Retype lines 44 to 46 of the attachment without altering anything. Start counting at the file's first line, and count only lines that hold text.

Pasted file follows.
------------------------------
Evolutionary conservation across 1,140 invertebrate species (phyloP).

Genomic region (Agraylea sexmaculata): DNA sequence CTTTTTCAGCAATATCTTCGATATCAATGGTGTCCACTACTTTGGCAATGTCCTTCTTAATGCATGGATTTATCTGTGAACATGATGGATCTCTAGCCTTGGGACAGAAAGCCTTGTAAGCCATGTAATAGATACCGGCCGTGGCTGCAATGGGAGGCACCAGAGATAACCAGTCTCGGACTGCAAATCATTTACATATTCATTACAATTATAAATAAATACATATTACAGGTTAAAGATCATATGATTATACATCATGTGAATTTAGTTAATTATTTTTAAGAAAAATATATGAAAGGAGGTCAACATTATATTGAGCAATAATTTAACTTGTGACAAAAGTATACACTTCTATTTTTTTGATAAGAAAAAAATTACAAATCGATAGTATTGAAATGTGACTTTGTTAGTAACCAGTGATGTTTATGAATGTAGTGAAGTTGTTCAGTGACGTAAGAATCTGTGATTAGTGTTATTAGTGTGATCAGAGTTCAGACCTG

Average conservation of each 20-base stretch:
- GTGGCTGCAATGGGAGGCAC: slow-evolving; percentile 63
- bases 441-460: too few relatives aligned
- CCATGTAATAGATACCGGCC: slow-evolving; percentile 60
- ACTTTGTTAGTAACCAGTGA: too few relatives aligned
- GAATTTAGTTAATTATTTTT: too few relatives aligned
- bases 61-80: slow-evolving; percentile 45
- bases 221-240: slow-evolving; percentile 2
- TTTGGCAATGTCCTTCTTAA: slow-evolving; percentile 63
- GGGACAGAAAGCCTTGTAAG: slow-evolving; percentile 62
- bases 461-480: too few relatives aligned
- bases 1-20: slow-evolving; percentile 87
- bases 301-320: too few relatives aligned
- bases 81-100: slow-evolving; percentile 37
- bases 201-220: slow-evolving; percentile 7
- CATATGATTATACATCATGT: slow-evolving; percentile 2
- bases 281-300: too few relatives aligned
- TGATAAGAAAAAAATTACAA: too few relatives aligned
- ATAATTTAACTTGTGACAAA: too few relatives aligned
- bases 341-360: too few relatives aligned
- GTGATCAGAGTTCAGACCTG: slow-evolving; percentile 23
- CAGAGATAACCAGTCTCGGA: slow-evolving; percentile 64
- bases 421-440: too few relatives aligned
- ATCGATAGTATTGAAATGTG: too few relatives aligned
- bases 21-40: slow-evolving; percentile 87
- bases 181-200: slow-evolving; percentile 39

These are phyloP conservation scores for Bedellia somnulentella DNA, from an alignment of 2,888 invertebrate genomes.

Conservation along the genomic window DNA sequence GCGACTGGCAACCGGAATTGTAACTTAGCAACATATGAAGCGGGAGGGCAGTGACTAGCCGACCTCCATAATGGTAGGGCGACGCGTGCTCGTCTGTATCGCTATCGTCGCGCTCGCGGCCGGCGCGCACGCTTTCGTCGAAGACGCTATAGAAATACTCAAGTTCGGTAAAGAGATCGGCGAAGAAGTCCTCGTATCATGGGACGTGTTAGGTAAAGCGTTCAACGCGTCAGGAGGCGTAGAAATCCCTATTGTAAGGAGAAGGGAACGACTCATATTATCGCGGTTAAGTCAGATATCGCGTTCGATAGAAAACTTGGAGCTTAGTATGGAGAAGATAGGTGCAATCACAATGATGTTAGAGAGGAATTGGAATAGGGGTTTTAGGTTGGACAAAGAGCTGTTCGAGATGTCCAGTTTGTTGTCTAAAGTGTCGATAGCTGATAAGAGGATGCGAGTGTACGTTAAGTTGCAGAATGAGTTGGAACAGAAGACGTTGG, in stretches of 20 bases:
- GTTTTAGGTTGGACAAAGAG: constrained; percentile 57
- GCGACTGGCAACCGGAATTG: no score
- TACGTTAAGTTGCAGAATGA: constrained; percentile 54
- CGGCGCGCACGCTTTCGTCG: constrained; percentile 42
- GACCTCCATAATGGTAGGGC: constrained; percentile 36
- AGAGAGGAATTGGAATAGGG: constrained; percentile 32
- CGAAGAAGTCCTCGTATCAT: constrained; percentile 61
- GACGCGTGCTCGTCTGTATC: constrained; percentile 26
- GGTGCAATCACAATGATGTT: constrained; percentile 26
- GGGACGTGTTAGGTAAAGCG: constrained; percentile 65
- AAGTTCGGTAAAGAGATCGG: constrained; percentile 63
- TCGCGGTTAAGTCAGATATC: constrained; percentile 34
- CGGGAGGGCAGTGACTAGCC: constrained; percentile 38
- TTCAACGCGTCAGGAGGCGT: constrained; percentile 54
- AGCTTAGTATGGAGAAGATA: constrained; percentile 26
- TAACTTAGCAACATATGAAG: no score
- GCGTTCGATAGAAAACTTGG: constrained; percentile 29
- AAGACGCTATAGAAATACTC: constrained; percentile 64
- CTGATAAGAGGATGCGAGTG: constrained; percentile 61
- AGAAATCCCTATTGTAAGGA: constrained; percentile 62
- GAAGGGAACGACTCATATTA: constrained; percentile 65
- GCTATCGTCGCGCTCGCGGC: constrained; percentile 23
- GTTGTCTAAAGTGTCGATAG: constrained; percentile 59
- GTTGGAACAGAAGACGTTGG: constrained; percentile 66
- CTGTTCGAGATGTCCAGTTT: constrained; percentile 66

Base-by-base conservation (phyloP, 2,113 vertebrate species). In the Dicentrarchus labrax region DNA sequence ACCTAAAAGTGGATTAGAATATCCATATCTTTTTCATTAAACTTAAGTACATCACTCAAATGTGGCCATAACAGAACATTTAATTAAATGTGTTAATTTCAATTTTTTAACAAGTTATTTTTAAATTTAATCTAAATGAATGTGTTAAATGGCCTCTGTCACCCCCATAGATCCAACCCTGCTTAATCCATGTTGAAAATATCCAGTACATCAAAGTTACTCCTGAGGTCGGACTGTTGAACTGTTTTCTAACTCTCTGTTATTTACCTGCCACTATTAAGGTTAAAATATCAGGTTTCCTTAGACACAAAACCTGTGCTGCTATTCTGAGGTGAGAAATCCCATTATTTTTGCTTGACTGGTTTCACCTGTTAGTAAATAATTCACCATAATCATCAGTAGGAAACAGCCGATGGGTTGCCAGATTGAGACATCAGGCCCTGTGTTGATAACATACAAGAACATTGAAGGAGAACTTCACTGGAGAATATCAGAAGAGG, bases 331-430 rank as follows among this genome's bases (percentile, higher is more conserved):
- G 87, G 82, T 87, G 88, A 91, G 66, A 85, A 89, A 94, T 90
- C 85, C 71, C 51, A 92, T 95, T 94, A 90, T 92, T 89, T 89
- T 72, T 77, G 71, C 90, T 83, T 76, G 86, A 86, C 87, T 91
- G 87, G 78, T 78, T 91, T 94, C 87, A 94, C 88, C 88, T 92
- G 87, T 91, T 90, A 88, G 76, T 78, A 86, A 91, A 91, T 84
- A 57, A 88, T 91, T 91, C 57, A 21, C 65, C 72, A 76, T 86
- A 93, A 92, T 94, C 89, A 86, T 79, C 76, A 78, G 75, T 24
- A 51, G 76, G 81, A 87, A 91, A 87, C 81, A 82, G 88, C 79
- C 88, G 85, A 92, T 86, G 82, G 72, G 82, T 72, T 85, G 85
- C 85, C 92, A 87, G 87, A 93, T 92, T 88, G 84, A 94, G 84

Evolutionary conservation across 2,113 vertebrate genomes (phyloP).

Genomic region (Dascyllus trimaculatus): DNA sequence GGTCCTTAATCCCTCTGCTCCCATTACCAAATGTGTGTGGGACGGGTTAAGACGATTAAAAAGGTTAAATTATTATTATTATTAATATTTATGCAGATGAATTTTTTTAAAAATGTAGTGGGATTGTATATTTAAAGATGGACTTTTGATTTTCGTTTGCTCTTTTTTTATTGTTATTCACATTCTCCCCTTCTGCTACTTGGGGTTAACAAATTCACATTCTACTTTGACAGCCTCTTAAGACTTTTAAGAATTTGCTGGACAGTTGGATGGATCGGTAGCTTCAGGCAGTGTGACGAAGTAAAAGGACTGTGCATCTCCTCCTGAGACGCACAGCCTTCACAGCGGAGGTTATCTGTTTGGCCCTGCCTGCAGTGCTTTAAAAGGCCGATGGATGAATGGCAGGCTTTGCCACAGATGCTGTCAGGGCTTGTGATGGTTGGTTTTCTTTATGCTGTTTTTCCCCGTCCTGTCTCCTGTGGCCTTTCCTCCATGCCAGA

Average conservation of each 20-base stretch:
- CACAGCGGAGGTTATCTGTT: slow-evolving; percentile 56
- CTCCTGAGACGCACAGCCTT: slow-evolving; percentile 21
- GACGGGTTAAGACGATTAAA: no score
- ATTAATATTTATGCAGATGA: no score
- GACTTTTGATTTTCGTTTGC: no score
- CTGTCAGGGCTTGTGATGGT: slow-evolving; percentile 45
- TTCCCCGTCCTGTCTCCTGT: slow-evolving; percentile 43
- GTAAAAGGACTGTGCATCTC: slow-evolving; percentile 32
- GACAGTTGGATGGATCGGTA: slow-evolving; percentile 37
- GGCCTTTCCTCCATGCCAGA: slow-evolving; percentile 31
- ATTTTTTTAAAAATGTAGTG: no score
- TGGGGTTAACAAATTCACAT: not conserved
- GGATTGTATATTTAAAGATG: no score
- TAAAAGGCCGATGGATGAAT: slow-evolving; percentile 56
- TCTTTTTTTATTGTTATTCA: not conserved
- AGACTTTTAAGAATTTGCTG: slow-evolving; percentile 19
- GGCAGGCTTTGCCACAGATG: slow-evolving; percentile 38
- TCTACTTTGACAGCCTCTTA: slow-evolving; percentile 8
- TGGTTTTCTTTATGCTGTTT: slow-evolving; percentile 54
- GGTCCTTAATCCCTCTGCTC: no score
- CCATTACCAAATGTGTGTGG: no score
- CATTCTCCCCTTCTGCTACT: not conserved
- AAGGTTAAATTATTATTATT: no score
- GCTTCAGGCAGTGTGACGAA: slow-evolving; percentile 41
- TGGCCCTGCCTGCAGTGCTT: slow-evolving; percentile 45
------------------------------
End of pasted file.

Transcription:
- TTCAACGCGTCAGGAGGCGT: constrained; percentile 54
- AGCTTAGTATGGAGAAGATA: constrained; percentile 26
- TAACTTAGCAACATATGAAG: no score